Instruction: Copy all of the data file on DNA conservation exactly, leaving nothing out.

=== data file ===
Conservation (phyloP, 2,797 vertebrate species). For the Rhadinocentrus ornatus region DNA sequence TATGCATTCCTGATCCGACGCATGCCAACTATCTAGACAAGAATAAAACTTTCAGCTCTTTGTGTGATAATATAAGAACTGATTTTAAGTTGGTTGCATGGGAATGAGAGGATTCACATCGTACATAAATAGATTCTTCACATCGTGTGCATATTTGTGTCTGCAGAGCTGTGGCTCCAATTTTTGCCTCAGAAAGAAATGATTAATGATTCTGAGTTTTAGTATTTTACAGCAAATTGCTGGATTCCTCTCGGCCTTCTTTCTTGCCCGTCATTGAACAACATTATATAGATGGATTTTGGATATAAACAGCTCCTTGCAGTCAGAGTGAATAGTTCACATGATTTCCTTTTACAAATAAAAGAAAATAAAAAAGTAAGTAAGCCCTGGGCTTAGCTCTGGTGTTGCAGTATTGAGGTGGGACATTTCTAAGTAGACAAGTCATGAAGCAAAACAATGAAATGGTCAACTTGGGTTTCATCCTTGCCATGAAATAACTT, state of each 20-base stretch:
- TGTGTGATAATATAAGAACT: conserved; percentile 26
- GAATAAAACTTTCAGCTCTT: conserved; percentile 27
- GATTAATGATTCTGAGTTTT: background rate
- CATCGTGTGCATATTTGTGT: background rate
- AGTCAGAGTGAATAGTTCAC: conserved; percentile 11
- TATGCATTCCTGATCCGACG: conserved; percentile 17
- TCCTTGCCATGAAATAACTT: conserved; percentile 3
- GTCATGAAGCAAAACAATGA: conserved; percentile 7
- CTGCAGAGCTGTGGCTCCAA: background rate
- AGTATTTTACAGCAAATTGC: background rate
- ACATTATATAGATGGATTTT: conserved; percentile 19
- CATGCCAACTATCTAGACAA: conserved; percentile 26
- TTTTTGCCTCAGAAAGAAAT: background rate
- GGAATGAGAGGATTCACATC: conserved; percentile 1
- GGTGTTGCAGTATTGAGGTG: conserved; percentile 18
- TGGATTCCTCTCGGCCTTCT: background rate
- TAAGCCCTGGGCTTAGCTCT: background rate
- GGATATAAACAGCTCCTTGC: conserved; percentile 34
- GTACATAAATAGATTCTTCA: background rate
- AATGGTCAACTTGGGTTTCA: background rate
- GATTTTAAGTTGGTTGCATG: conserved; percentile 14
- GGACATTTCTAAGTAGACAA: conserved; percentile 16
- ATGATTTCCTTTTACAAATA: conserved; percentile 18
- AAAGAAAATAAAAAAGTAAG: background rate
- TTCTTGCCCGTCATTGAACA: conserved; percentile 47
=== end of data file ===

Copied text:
Conservation (phyloP, 2,797 vertebrate species). For the Rhadinocentrus ornatus region DNA sequence TATGCATTCCTGATCCGACGCATGCCAACTATCTAGACAAGAATAAAACTTTCAGCTCTTTGTGTGATAATATAAGAACTGATTTTAAGTTGGTTGCATGGGAATGAGAGGATTCACATCGTACATAAATAGATTCTTCACATCGTGTGCATATTTGTGTCTGCAGAGCTGTGGCTCCAATTTTTGCCTCAGAAAGAAATGATTAATGATTCTGAGTTTTAGTATTTTACAGCAAATTGCTGGATTCCTCTCGGCCTTCTTTCTTGCCCGTCATTGAACAACATTATATAGATGGATTTTGGATATAAACAGCTCCTTGCAGTCAGAGTGAATAGTTCACATGATTTCCTTTTACAAATAAAAGAAAATAAAAAAGTAAGTAAGCCCTGGGCTTAGCTCTGGTGTTGCAGTATTGAGGTGGGACATTTCTAAGTAGACAAGTCATGAAGCAAAACAATGAAATGGTCAACTTGGGTTTCATCCTTGCCATGAAATAACTT, state of each 20-base stretch:
- TGTGTGATAATATAAGAACT: conserved; percentile 26
- GAATAAAACTTTCAGCTCTT: conserved; percentile 27
- GATTAATGATTCTGAGTTTT: background rate
- CATCGTGTGCATATTTGTGT: background rate
- AGTCAGAGTGAATAGTTCAC: conserved; percentile 11
- TATGCATTCCTGATCCGACG: conserved; percentile 17
- TCCTTGCCATGAAATAACTT: conserved; percentile 3
- GTCATGAAGCAAAACAATGA: conserved; percentile 7
- CTGCAGAGCTGTGGCTCCAA: background rate
- AGTATTTTACAGCAAATTGC: background rate
- ACATTATATAGATGGATTTT: conserved; percentile 19
- CATGCCAACTATCTAGACAA: conserved; percentile 26
- TTTTTGCCTCAGAAAGAAAT: background rate
- GGAATGAGAGGATTCACATC: conserved; percentile 1
- GGTGTTGCAGTATTGAGGTG: conserved; percentile 18
- TGGATTCCTCTCGGCCTTCT: background rate
- TAAGCCCTGGGCTTAGCTCT: background rate
- GGATATAAACAGCTCCTTGC: conserved; percentile 34
- GTACATAAATAGATTCTTCA: background rate
- AATGGTCAACTTGGGTTTCA: background rate
- GATTTTAAGTTGGTTGCATG: conserved; percentile 14
- GGACATTTCTAAGTAGACAA: conserved; percentile 16
- ATGATTTCCTTTTACAAATA: conserved; percentile 18
- AAAGAAAATAAAAAAGTAAG: background rate
- TTCTTGCCCGTCATTGAACA: conserved; percentile 47